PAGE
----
Updated 15:00 GMT: Updated with commentary from co-founder of BitAngelsClub Eric Gu.
A false report published on a financial news feed run by Chinese microblogging site Sina Weibo was responsible for the sharp decline in bitcoin prices across China's biggest exchanges today (21st March).
At 10:22 am GMT, Sina's financial live feed issued a now-retracted news report indicating that China's central bank, the People's Bank of China (PBOC), would move to halt all bitcoin transactions in the country effective 15th April.
Read the initial news statement from Sina:
The story was later retracted by the news site following clarification from Chinese regulators, in a release issued more than an hour later at 11:48 GMT on 21st March.
Read a translation of the updated post:
The company acknowledged the damage its report caused, noting that it "quickly caused panic in the bitcoin community", and that "bitcoin's domestic prices [were] likely to fall significantly" as a result of its error.
CoinDesk's Bitcoin Price Index indicates that the price of bitcoin was down 2%, or roughly $12 on the news, though prices were impacted more severely on China-based bitcoin exchanges.
Sina indicated that its report caused the price of bitcoin to fall 5%, dropping from 3,691 yuan ($592.99) to 3,400 yuan ($546.24), though a closer look at bitcoin price data across the major China-based exchanges shows the damage was far worse for certain investors.
Data from Bitcoincharts suggests the price of bitcoin on BTC China hit a low of 3,301 yuan at 11:00am GMT, dropping from 3,568 in just 30 minutes.
BitcoinWisdom shows that China-based exchange OKCoin experienced a more aggressive fall in price, crashing from around 3,600 yuan to 3,100 and below from 10:30am GMT to 11:00am GMT.
BitcoinWisdom's Huobi data shows a similar decline on this exchange, from roughly 3,600 yuan to a low of approximately 3,200 yuan within the same time window.
Community members reactions ranged from begrudgingly bemused to irate, with some reddit users falling into the former camp given the fact that China's stance on digital currencies has seemingly changed frequently over the last few months.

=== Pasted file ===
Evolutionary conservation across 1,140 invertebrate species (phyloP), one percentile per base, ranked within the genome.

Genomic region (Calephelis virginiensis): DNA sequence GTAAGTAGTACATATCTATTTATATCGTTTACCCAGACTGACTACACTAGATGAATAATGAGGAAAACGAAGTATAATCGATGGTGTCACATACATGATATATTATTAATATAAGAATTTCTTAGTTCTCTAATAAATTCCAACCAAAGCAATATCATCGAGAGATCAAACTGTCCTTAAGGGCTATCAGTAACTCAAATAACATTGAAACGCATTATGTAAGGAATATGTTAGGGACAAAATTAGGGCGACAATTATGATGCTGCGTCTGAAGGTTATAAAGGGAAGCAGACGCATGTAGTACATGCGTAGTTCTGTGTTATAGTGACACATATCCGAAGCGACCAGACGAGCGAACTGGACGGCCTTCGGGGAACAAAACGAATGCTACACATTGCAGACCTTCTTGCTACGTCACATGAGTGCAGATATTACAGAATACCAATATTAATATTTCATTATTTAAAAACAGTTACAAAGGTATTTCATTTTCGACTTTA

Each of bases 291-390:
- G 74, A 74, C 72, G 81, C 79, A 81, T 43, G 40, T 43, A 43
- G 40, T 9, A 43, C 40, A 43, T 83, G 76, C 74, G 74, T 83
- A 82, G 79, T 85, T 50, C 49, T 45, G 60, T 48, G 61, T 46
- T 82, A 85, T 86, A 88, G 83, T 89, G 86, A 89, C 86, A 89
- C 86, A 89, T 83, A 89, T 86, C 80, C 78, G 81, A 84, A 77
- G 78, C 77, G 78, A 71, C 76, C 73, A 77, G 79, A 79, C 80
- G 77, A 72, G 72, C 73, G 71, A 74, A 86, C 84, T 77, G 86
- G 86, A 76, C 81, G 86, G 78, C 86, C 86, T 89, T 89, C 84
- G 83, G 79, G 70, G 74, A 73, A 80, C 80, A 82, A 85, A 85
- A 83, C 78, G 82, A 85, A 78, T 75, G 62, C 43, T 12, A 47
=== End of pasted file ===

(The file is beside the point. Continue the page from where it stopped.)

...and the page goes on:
Others suggested that the digital currency's susceptibility to such negative news is a weakness that will hinder adoption.
Reaction in China's bitcoin business community leaned more toward outrage at the news organization's seemingly negligent reporting.
VC investor and CoinDesk contributor Rui Ma took to Twitter to clarify the news, and voice her frustrations about the actions of the social media giant.
— Rui Ma (@ruima) March 21, 2014
Eric Gu, co-founder of BitAnglesClub, an international incubator focused on digital currencies, chose to view the events with a hint of optimism. Though, he acknowledged that they are evidence of the fragile state of China's market.
At press time, the price the price of bitcoin on BTC China had recovered to a low of 3,519 ($565.36 at press time), though this was down from an opening low of 3,654 yuan, suggesting that the damage from the report was still impacting the market.
Shanghai skyline at dusk image via Shutterstock
The leader in news and information on cryptocurrency, digital assets and the future of money, CoinDesk is a media outlet that strives for the highest journalistic standards and abides by a strict set of editorial policies. CoinDesk is an independent operating subsidiary of Digital Currency Group, which invests in cryptocurrencies and blockchain startups. As part of their compensation, certain CoinDesk employees, including editorial employees, may receive exposure to DCG equity in the form of stock appreciation rights, which vest over a multi-year period. CoinDesk journalists are not allowed to purchase stock outright in DCG.